Donning army fatigues and Timberlands, Nas reminisced about filming 1998’s Belly with his “longtime friend.” “He looked at me, tears in eyes, because he knew about the journey he was about to embark on, becoming a hip-hop icon,” said Nas.

Nas took the stage to reflect on shooting “Belly” with DMX #DMXFuneral pic.twitter.com/TfTbCiRPtD

— philip lewis (@Phil_Lewis_) April 24, 2021

His Ruff Ryders family took the stage, one by one delivering powerful yet somber tributes including Eve, who recalled “a man, a father, a friend.” “I am seriously the luckiest woman in the world to have been adopted by Ruff Ryders,” said the First Lady of Ruff Ryders.

Eve remembers DMX at his memorial service. #DMXMemorial pic.twitter.com/2GrnQVV28p

— Rap Alert (@rapalert3) April 24, 2021

With tears in his eyes, Drag-On credited X for birthing his career. “I don’t exist without this man,” he said. “He taught me everything I know. The air I breathe is what he put in my lungs.”

Jadakiss said the past couple years were “the happiest that [DMX] ever was in life,” while Styles P remarked, “DMX was the ghettoest person that ever existed.”

Swizz Beatz reflects on the passing of DMX at his memorial at the Barclays Center pic.twitter.com/f16fPAWAJM

— 2Cool2Blog (@2Cool2BIog) April 25, 2021

Swizz Beatz was the last to speak. “I just wish all these people showed up for him when he was here,” said DMX’s longtime collaborator. “The things I’m witnessing from my brother’s passing, it’s a big educational thing for me to learn. A lot of people ain’t your friend, a lot of people ain’t your family. And I need everybody to do a will. You do not want strangers, bloodsuckers, handling your business when you’re not here. You want the ones that you love handling your business. But I’m going to make sure my brother’s straight.”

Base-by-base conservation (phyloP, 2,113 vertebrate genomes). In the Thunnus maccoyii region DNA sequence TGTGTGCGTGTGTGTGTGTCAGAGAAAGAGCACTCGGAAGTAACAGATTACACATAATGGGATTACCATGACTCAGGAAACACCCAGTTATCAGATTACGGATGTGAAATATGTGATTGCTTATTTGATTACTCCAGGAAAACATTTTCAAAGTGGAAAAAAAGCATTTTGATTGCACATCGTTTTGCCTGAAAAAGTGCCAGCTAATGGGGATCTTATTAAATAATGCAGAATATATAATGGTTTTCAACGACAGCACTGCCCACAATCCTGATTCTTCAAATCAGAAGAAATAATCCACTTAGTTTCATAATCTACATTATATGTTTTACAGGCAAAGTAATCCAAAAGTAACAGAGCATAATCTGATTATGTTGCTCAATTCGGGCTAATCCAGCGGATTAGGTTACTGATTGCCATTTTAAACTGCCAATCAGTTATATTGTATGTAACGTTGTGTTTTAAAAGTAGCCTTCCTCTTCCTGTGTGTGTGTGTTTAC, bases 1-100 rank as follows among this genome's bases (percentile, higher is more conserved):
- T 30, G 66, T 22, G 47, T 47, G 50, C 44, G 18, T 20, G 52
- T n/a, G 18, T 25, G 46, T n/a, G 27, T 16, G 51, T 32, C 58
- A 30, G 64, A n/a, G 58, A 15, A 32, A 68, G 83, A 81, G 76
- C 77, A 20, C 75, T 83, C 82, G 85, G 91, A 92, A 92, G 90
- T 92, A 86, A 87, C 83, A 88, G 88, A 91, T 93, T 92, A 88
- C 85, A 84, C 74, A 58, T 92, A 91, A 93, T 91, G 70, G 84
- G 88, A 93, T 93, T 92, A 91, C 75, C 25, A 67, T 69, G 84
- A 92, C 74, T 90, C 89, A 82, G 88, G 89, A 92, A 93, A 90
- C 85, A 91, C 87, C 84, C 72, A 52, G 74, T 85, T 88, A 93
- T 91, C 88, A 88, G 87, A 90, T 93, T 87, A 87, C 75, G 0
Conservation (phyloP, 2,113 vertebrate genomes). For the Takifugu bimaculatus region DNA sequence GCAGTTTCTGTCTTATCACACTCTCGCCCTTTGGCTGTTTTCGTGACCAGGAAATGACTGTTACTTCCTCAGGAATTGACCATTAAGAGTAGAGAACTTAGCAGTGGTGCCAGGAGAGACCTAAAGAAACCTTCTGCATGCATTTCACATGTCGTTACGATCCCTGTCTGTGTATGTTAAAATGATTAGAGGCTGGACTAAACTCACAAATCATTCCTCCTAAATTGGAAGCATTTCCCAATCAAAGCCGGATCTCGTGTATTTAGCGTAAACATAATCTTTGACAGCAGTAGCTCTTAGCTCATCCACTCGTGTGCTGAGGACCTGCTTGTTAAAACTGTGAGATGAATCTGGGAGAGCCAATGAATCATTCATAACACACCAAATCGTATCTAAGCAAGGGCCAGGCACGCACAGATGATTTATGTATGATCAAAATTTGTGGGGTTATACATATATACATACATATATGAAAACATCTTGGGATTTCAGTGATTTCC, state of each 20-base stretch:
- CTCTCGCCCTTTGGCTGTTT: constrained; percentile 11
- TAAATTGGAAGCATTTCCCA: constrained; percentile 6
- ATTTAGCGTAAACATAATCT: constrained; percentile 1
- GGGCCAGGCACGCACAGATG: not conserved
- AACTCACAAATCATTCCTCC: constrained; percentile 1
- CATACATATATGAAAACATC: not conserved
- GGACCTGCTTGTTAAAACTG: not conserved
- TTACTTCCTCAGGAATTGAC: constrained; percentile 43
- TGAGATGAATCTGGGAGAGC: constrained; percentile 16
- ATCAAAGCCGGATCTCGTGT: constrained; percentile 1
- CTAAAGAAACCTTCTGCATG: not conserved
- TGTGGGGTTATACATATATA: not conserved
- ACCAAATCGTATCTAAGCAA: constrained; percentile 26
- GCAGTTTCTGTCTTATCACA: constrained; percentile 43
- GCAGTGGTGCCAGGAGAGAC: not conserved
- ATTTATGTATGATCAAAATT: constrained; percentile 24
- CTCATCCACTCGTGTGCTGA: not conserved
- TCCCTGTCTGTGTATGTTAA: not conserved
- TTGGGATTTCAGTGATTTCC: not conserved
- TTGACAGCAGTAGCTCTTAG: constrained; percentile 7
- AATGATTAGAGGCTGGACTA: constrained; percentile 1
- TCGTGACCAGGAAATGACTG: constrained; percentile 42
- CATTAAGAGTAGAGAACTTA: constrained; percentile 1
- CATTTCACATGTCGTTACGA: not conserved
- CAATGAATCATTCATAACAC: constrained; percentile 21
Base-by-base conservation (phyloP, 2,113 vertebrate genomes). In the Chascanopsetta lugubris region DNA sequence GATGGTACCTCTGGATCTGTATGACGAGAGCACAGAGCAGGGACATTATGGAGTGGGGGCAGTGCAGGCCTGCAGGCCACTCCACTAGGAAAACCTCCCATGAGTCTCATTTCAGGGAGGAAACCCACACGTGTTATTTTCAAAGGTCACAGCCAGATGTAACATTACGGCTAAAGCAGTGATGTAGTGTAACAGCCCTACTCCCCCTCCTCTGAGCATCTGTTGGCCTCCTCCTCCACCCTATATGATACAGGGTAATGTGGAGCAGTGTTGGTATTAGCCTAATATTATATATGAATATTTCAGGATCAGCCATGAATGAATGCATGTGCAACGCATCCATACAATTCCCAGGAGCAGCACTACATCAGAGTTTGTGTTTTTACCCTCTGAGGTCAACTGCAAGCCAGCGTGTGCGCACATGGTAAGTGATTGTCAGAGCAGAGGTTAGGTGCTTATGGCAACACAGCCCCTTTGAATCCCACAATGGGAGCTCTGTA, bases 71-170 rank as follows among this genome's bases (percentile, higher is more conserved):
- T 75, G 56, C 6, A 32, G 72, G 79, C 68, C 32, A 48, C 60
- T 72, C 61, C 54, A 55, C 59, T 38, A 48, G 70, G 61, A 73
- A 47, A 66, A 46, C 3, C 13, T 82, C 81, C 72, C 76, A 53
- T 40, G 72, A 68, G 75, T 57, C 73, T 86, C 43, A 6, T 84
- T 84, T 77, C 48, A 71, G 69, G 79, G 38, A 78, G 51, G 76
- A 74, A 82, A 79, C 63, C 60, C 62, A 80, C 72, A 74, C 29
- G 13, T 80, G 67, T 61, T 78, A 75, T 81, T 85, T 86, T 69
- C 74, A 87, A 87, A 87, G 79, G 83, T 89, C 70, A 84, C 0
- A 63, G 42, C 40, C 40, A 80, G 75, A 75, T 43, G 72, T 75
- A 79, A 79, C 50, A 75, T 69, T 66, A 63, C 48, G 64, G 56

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Swizz Beatz Delivers Powerful Speech At DMX's Memorial

HipHopDX 26 April, 2021 - 06:01am

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Brooklyn, NY – A public memorial was held for DMX at Brooklyn’s Barclays Center on Saturday (April 24) where several of the late legend’s friends and family delivered potent speeches.

Swizz Beatz, who served as DMX’s producer on numerous projects, was one of many who shared a few words about the Ruff Ryders rapper. In the process, he reminded people to show up for others before its too late. DMX had long suffered with substance abuse and mental health issues, which ultimately led to his demise on April 9 at the age of 50.

“Words can’t describe our loss, but our gain is heavy as well because we got a real serious person upstairs that’s looking down on us, and that’s going to guide us through our journey,” he said. “I just wish all these people showed up for him when he was here. You got thousands of people claiming who they are and tickets and things like that.”

He continued, “This man needed everybody. He didn’t need everybody when he’s not here, he needed everybody when he was here. We have to learn to celebrate each other while we’re here.”

Swizz Beatz shared some powerful words at DMX’s Celebration of Life 🖤 pic.twitter.com/0XrmzKRTtn

— HipHopDX (@HipHopDX) April 25, 2021

Following DMX’s death, social media lit up with seemingly endless tributes, but Swizz Beatz was painfully aware not all of them were genuine and warned of potential snakes slithering around once a person has passed.

“I don’t want y’all to show up to my shit when I’m gone, unless you was showing up while I was here,” he added. “I want to be sent off with the same love that I had when you were standing next to me.

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“The things that I’m witnessing from my brother’s passing was a big educational thing for me to learn. I’m glad I got to see it at this age. A lot of people aren’t your friends, a lot of people aren’t your family.”